God Speaks through His Word

 

“You search the Scriptures, for in them you think you have eternal life; and these are they which testify of Me.

John 5:39, emphasis added

 

The Bible is like many textbooks in school: all the answers are found at the end of the book. The end of the Bible is, of course, The Revelation of Jesus Christ that John recorded for us.

 

The Bible is comprised of sixty-six books, written by forty authors over fifteen centuries, yet it possesses a supernaturally engineered message. The guiding hand of God, through the Holy Spirit inspiring each human author, placed every word, letter, name, place, and number there. Thus every detail of God’s Word was orchestrated by God to reveal himself and His plan.

 

Nowhere is this more clearly demonstrated than in Revelation. Its 404 verses, which hold allusions to over 800 Old Testament verses and passages, tie the entire Bible together in a grand finale. In fact, if you understand the Old Testament, you will understand Revelation.

Jesus wrote messages to the seven churches that we all need to hear. There were many other churches at that time which would seem to be more historically significant than the seven that Jesus addressed, such as the churches at Jerusalem, Rome, Galatia, Corinth, Antioch, Colossae, Iconium, Lystra, Derbe, and Miletus. So why did Jesus select just these seven: Ephesus, Smyrna, Pergamos, Thyatira, Sardis, Philadelphia, and Laodicea? The reason is that they represent all of us today. Seven is always God’s “number of completion.” He picked seven local, individual congregations to write to, using some very interesting words. His message was not only to them there and then but also to us here and now. Jesus actually gives us at least a four-level message in each of these letters.

Jesus gives a specific message: “to the church in” (Revelation 2:1 NASB). He spoke to the local churches that were in those geographic places then. Jesus is likewise interested in today’s churches. God’s Word speaks to individuals in the twenty-first century because God knows what they are doing at church, at work, and at home. He knows what is going on in private and public lives. He says, “I know what your church is doing; I know where you are headed.” When we offer worship to God, if it is cold, it is because we came in cold; if it is fervent, it is because we came in fervent.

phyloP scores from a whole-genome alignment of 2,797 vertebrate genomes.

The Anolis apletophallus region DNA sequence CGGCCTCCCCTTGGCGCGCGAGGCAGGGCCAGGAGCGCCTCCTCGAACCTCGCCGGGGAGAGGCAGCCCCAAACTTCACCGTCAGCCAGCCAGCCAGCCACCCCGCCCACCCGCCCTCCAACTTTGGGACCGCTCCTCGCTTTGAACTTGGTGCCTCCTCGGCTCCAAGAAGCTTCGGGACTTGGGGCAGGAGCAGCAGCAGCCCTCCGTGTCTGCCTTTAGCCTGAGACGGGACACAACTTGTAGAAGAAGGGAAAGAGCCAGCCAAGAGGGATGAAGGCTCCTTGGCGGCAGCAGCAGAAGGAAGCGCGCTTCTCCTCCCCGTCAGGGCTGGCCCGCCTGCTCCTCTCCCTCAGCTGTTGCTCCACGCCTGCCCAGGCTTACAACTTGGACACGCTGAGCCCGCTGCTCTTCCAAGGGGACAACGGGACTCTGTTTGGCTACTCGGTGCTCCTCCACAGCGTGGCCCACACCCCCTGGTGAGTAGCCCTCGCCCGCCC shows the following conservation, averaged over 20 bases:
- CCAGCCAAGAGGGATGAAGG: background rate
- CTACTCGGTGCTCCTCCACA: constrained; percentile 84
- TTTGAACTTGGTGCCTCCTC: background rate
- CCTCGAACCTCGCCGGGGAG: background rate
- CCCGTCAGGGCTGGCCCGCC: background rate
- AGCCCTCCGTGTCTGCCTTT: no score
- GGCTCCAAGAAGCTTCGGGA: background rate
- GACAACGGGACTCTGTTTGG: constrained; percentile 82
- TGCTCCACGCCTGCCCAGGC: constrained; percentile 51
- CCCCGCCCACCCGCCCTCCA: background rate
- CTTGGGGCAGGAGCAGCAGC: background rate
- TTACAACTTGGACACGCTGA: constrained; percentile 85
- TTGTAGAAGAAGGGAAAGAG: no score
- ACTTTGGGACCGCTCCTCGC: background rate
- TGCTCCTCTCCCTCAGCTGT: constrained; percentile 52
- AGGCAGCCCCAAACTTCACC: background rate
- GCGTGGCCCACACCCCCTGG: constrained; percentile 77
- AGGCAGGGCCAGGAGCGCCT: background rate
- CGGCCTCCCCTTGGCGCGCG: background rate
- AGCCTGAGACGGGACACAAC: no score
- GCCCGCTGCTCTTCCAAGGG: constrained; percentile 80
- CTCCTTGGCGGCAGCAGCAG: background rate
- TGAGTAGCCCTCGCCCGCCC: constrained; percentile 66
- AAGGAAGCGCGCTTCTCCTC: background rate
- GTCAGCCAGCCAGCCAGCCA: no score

Jesus gives a universal message: “Hear what the Spirit says to the churches” (2:7). This is plural and speaks of an admonition to all churches throughout all the history of the church. Here Jesus addresses His divine expectation that He wants our devotion to Him.

Jesus gives a prophetic message: This is perhaps the most fascinating part of Revelation, as Jesus describes, with divine precision, the seven successive eras the church would pass through from Pentecost to the last days of apostasy. Jesus was also describing the seven types of Christians who would make up the visible church throughout the church age.

Jesus gives a spiritual message: “He who has an ear let him hear what the Spirit says to the churches” (2:7). To Him, the one with the “ear” is the individual “who overcomes.” This is the most valuable part of these letters. Jesus goes from speaking to the local church to all the local churches throughout the ages, and then He zeros in on the individual. At the tail end of all seven of these letters is the greatest set of promises in the Bible. Because it is a spiritual message, the most valuable part of this book is probably to singular-eared individuals who listen to these practical, personal messages and respond in faith and obedience to the Lord—and actually live the lives Jesus calls them to live.

 

Jesus’ seven letters describe the unfolding of all subsequent church history. In any other order, this prophetic panorama would not be true. Just as the book of Acts covers about thirty years of the growth and ministry of the church, the second and third chapters of Revelation cover the next 1,900 years, and seem to be the explanation for the interval between the sixty-ninth and seventieth “weeks” of Daniel 9. (For a full explanation of Daniel’s seventy weeks, see Week 31: “Remember the Plan of the Ages.”)

 

I pray that you are among the singular-eared individuals who will listen to Christ’s practical, personal messages and respond in faith and obedience to the Lord by actually living the life Jesus calls you to live!

 

For more from Discover the Book Ministries, please visit  discoverthebook.org.